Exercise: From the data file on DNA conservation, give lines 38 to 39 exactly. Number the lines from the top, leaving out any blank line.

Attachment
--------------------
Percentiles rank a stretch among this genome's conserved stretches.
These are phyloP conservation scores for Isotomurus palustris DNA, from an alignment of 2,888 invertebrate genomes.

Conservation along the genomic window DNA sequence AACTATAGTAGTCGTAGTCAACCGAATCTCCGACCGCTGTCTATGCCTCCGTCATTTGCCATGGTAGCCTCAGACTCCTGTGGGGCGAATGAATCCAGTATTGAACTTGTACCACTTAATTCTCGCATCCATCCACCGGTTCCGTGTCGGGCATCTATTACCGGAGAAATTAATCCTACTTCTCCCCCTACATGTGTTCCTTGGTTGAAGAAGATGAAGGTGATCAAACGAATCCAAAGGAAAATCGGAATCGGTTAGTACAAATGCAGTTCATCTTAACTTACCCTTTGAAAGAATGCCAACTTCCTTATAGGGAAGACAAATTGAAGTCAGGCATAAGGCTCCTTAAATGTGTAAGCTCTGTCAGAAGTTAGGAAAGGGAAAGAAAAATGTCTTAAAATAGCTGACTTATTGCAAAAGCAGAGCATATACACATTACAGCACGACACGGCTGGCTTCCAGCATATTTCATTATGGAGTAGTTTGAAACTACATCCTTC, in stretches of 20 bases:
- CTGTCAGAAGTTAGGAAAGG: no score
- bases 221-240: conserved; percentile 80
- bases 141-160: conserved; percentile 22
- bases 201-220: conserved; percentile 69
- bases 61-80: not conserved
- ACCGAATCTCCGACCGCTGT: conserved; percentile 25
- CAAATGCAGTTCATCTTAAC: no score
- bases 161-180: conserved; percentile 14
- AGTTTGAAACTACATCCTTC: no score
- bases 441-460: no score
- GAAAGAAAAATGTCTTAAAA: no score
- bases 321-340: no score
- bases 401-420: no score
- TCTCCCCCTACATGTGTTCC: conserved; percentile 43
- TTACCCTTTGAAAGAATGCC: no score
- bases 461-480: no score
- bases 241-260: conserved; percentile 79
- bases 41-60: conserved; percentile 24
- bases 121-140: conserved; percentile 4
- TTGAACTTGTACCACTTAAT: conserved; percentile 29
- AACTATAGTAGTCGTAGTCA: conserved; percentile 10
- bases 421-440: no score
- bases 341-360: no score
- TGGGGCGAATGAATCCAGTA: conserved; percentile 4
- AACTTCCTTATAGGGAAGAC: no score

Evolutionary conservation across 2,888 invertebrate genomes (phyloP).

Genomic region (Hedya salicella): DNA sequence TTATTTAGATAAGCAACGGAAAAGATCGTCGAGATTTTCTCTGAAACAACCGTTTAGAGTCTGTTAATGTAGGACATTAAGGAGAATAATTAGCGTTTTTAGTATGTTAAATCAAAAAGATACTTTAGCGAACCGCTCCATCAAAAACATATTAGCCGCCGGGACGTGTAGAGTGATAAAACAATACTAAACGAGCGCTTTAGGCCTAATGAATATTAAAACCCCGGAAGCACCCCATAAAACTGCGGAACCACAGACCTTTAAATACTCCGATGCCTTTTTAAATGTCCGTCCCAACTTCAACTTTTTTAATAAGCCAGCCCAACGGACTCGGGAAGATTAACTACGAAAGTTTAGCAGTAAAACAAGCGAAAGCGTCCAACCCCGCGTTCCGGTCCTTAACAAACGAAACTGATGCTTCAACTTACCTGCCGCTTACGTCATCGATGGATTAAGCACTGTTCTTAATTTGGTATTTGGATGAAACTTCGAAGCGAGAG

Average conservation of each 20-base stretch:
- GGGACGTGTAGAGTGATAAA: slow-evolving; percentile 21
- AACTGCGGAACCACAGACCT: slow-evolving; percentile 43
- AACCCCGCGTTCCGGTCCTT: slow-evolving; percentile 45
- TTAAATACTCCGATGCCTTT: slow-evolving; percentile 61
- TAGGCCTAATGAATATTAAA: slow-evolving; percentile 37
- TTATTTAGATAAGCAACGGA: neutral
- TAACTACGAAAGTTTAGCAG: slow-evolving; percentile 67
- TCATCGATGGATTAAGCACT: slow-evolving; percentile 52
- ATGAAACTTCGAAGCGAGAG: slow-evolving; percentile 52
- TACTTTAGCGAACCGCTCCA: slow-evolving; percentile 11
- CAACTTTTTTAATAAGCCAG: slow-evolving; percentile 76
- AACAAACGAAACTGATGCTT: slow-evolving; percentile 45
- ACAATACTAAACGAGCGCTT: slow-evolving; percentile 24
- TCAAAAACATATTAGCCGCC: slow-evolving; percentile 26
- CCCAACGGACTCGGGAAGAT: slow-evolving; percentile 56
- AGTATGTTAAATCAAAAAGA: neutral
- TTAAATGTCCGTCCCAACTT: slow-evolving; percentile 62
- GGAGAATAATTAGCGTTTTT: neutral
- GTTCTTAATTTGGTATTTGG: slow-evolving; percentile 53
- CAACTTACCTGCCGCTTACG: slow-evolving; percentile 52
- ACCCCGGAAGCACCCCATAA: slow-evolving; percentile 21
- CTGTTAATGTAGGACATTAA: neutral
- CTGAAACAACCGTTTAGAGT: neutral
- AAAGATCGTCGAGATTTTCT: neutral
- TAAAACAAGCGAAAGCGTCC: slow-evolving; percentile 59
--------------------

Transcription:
- TAACTACGAAAGTTTAGCAG: slow-evolving; percentile 67
- TCATCGATGGATTAAGCACT: slow-evolving; percentile 52